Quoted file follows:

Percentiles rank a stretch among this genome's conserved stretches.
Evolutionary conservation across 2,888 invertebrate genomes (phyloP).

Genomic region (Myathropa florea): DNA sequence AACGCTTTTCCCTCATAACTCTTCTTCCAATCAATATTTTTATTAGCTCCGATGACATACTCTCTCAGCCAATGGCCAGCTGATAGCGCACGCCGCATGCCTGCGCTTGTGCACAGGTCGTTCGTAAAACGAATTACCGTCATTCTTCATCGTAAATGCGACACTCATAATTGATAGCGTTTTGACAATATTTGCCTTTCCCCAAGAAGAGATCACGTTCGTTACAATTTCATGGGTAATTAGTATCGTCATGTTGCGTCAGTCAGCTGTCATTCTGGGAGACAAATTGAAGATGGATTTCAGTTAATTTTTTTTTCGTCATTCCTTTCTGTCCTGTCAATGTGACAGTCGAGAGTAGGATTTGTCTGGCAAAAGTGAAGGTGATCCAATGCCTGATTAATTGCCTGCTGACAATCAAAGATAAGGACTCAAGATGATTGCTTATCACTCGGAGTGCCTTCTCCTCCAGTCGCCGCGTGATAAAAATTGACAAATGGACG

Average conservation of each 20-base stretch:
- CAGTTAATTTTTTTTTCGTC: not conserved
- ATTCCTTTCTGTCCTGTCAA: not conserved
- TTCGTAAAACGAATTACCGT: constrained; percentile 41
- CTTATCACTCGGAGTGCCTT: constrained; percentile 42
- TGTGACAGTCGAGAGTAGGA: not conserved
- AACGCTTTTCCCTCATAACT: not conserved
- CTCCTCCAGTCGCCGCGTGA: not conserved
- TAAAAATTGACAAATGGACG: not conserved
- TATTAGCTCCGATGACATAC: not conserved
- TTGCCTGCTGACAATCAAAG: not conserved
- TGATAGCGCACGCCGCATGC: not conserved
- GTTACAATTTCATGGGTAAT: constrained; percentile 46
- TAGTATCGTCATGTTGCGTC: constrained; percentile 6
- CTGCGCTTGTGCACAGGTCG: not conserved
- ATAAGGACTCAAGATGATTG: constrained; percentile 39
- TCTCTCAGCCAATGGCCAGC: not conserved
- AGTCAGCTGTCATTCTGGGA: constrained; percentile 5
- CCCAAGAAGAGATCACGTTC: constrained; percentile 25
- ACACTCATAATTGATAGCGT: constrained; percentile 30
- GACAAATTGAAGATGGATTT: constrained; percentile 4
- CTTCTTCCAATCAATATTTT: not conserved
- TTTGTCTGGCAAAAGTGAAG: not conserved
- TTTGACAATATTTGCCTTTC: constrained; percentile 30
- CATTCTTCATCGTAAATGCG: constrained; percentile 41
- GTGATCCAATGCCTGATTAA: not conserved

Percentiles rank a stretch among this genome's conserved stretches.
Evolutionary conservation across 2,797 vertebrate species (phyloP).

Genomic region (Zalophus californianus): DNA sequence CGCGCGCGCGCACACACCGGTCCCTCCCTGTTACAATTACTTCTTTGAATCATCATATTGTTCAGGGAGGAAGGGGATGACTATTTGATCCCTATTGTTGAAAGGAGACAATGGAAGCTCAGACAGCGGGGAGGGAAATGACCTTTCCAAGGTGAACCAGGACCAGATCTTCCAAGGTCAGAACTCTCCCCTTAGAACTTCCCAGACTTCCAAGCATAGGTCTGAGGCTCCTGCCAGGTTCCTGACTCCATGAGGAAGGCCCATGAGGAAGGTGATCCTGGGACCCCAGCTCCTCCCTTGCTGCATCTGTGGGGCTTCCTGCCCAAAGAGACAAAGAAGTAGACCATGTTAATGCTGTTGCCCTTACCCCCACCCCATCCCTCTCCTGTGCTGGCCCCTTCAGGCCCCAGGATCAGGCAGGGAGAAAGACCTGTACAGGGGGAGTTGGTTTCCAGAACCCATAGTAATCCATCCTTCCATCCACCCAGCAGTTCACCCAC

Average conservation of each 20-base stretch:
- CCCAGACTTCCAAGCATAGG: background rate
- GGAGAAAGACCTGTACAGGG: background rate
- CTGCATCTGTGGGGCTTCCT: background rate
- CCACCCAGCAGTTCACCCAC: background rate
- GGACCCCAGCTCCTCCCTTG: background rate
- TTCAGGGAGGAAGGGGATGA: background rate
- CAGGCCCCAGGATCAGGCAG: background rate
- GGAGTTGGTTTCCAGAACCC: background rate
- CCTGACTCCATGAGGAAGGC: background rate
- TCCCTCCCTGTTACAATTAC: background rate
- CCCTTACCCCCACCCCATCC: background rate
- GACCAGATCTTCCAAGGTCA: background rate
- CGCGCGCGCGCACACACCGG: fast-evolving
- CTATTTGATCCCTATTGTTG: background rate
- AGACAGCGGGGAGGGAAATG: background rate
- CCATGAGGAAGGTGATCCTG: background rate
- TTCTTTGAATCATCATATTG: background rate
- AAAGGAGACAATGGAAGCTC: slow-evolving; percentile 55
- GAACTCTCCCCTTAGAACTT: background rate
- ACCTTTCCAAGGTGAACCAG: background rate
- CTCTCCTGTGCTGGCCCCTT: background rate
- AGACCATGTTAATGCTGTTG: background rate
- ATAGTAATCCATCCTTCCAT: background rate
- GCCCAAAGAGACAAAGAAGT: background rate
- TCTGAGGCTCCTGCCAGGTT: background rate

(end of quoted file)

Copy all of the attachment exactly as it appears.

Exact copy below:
Percentiles rank a stretch among this genome's conserved stretches.
Evolutionary conservation across 2,888 invertebrate genomes (phyloP).

Genomic region (Myathropa florea): DNA sequence AACGCTTTTCCCTCATAACTCTTCTTCCAATCAATATTTTTATTAGCTCCGATGACATACTCTCTCAGCCAATGGCCAGCTGATAGCGCACGCCGCATGCCTGCGCTTGTGCACAGGTCGTTCGTAAAACGAATTACCGTCATTCTTCATCGTAAATGCGACACTCATAATTGATAGCGTTTTGACAATATTTGCCTTTCCCCAAGAAGAGATCACGTTCGTTACAATTTCATGGGTAATTAGTATCGTCATGTTGCGTCAGTCAGCTGTCATTCTGGGAGACAAATTGAAGATGGATTTCAGTTAATTTTTTTTTCGTCATTCCTTTCTGTCCTGTCAATGTGACAGTCGAGAGTAGGATTTGTCTGGCAAAAGTGAAGGTGATCCAATGCCTGATTAATTGCCTGCTGACAATCAAAGATAAGGACTCAAGATGATTGCTTATCACTCGGAGTGCCTTCTCCTCCAGTCGCCGCGTGATAAAAATTGACAAATGGACG

Average conservation of each 20-base stretch:
- CAGTTAATTTTTTTTTCGTC: not conserved
- ATTCCTTTCTGTCCTGTCAA: not conserved
- TTCGTAAAACGAATTACCGT: constrained; percentile 41
- CTTATCACTCGGAGTGCCTT: constrained; percentile 42
- TGTGACAGTCGAGAGTAGGA: not conserved
- AACGCTTTTCCCTCATAACT: not conserved
- CTCCTCCAGTCGCCGCGTGA: not conserved
- TAAAAATTGACAAATGGACG: not conserved
- TATTAGCTCCGATGACATAC: not conserved
- TTGCCTGCTGACAATCAAAG: not conserved
- TGATAGCGCACGCCGCATGC: not conserved
- GTTACAATTTCATGGGTAAT: constrained; percentile 46
- TAGTATCGTCATGTTGCGTC: constrained; percentile 6
- CTGCGCTTGTGCACAGGTCG: not conserved
- ATAAGGACTCAAGATGATTG: constrained; percentile 39
- TCTCTCAGCCAATGGCCAGC: not conserved
- AGTCAGCTGTCATTCTGGGA: constrained; percentile 5
- CCCAAGAAGAGATCACGTTC: constrained; percentile 25
- ACACTCATAATTGATAGCGT: constrained; percentile 30
- GACAAATTGAAGATGGATTT: constrained; percentile 4
- CTTCTTCCAATCAATATTTT: not conserved
- TTTGTCTGGCAAAAGTGAAG: not conserved
- TTTGACAATATTTGCCTTTC: constrained; percentile 30
- CATTCTTCATCGTAAATGCG: constrained; percentile 41
- GTGATCCAATGCCTGATTAA: not conserved

Percentiles rank a stretch among this genome's conserved stretches.
Evolutionary conservation across 2,797 vertebrate species (phyloP).

Genomic region (Zalophus californianus): DNA sequence CGCGCGCGCGCACACACCGGTCCCTCCCTGTTACAATTACTTCTTTGAATCATCATATTGTTCAGGGAGGAAGGGGATGACTATTTGATCCCTATTGTTGAAAGGAGACAATGGAAGCTCAGACAGCGGGGAGGGAAATGACCTTTCCAAGGTGAACCAGGACCAGATCTTCCAAGGTCAGAACTCTCCCCTTAGAACTTCCCAGACTTCCAAGCATAGGTCTGAGGCTCCTGCCAGGTTCCTGACTCCATGAGGAAGGCCCATGAGGAAGGTGATCCTGGGACCCCAGCTCCTCCCTTGCTGCATCTGTGGGGCTTCCTGCCCAAAGAGACAAAGAAGTAGACCATGTTAATGCTGTTGCCCTTACCCCCACCCCATCCCTCTCCTGTGCTGGCCCCTTCAGGCCCCAGGATCAGGCAGGGAGAAAGACCTGTACAGGGGGAGTTGGTTTCCAGAACCCATAGTAATCCATCCTTCCATCCACCCAGCAGTTCACCCAC

Average conservation of each 20-base stretch:
- CCCAGACTTCCAAGCATAGG: background rate
- GGAGAAAGACCTGTACAGGG: background rate
- CTGCATCTGTGGGGCTTCCT: background rate
- CCACCCAGCAGTTCACCCAC: background rate
- GGACCCCAGCTCCTCCCTTG: background rate
- TTCAGGGAGGAAGGGGATGA: background rate
- CAGGCCCCAGGATCAGGCAG: background rate
- GGAGTTGGTTTCCAGAACCC: background rate
- CCTGACTCCATGAGGAAGGC: background rate
- TCCCTCCCTGTTACAATTAC: background rate
- CCCTTACCCCCACCCCATCC: background rate
- GACCAGATCTTCCAAGGTCA: background rate
- CGCGCGCGCGCACACACCGG: fast-evolving
- CTATTTGATCCCTATTGTTG: background rate
- AGACAGCGGGGAGGGAAATG: background rate
- CCATGAGGAAGGTGATCCTG: background rate
- TTCTTTGAATCATCATATTG: background rate
- AAAGGAGACAATGGAAGCTC: slow-evolving; percentile 55
- GAACTCTCCCCTTAGAACTT: background rate
- ACCTTTCCAAGGTGAACCAG: background rate
- CTCTCCTGTGCTGGCCCCTT: background rate
- AGACCATGTTAATGCTGTTG: background rate
- ATAGTAATCCATCCTTCCAT: background rate
- GCCCAAAGAGACAAAGAAGT: background rate
- TCTGAGGCTCCTGCCAGGTT: background rate